During the war, both Amharan and Eritrean troops fought on the side of the Ethiopian federal government against the TPLF: Amhara is a massive electoral supporter of the federal government, and Eritrea is a regional ally too. While the conflict between Amhara and Tigray has continued for several decades, the conflict between Tigray and Amhara plus Eritrea is due to disagreements over their borders with Tigray. As a result, the disarmament of the TPLF – without any Eritrean or Amharan forces being held to account for their crimes – means that tensions are likely to escalate. 

Another problem with the Agreement is TPLF’s promise to have a more inclusive government and hold new elections. This is a positive step towards tackling a major cause of tension between the two governments. For example, the TPLF ran its own elections during the COVID pandemic – against the permission of the federal government, which had suspended elections that year because of the pandemic. To the TPLF, however, Prime Minister Abiy Ahmed was overstepping the limits of his constitutional term, and both governments deemed each other illegitimate.  

Crucially, such a transition to a more inclusive government has not yet happened, so it is important that this transition is carefully monitored by the AU to ensure both governments are upholding their end of the Agreement and that trust is fostered. 

Another issue within the agreement, and perhaps the biggest issue, is the commitment of the federal government to ensure the citizens of Tigray are protected and catered for. Instinctively, it is well within the Ethiopian federal government’s means to make the welfare of the Tigrayan citizens a national priority, and as the international community states, the federal government must ensure there are no obstructions to those political objectives, as previously demonstrated in the humanitarian blockade imposed by PM Abiy on Tigray.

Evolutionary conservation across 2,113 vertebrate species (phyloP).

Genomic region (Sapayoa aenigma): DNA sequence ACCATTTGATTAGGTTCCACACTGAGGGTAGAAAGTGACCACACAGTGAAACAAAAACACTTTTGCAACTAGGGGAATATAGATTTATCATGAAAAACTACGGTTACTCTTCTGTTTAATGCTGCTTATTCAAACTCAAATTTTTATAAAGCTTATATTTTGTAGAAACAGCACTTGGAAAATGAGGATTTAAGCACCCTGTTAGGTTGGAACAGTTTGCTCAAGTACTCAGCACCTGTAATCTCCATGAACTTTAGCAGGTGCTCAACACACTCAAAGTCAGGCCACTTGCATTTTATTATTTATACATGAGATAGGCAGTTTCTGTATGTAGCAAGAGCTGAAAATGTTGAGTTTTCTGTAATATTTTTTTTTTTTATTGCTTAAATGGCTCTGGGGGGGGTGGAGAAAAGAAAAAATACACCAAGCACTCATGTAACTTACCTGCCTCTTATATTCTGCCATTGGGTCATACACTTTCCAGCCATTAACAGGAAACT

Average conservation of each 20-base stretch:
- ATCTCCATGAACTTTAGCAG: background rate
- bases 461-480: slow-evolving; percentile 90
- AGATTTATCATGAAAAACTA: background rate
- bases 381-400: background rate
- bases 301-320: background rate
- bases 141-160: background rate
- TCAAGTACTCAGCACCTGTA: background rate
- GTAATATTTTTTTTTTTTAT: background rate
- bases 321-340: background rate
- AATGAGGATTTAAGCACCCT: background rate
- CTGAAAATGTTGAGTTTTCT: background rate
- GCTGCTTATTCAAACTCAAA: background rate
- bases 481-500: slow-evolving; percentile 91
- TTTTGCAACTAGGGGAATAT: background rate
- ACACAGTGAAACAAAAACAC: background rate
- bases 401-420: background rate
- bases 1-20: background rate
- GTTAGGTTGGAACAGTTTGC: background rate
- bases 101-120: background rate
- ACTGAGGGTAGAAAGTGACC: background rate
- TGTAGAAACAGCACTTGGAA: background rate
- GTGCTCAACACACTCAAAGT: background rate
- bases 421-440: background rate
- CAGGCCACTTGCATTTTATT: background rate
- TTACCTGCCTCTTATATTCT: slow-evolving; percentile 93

The issue here is the amount of control at PM Abiy’s disposal. He can decide whether or when to act, which could risk prolonging the conflict if it is not within his interests or if there is no external influence for him to do so. 

Currently, there are many issues within the Agreement that make peace a very difficult task. It is the federal government that should be initiating the concessions to effect peace, but it seemingly lacks the political will or desire to address these issues. 


Conclusion: What do we want to see?  

1. We want to see the AU calling for a re-draft of the Peace Agreement to address the underlying political and ethnic tensions in the Tigray region, and we want to see these issues tackled effectively.

2. It is imperative that the AU collaborates with other international organizations to provide on-the-ground reporting in conflicting African countries so that smaller conflicts appear on their radar before they escalate. 

3. We also want to see more pressure being applied on countries lacking the political will to play their part in the interconnected global village, where we are all our brother’s keepers.

The AU has undeniably played a significant role in fostering peace in Tigray, and by implementing these measures, the Tigray Peace Deal can be used as an exemplary agreement that the AU can use to signal peace in other African states too.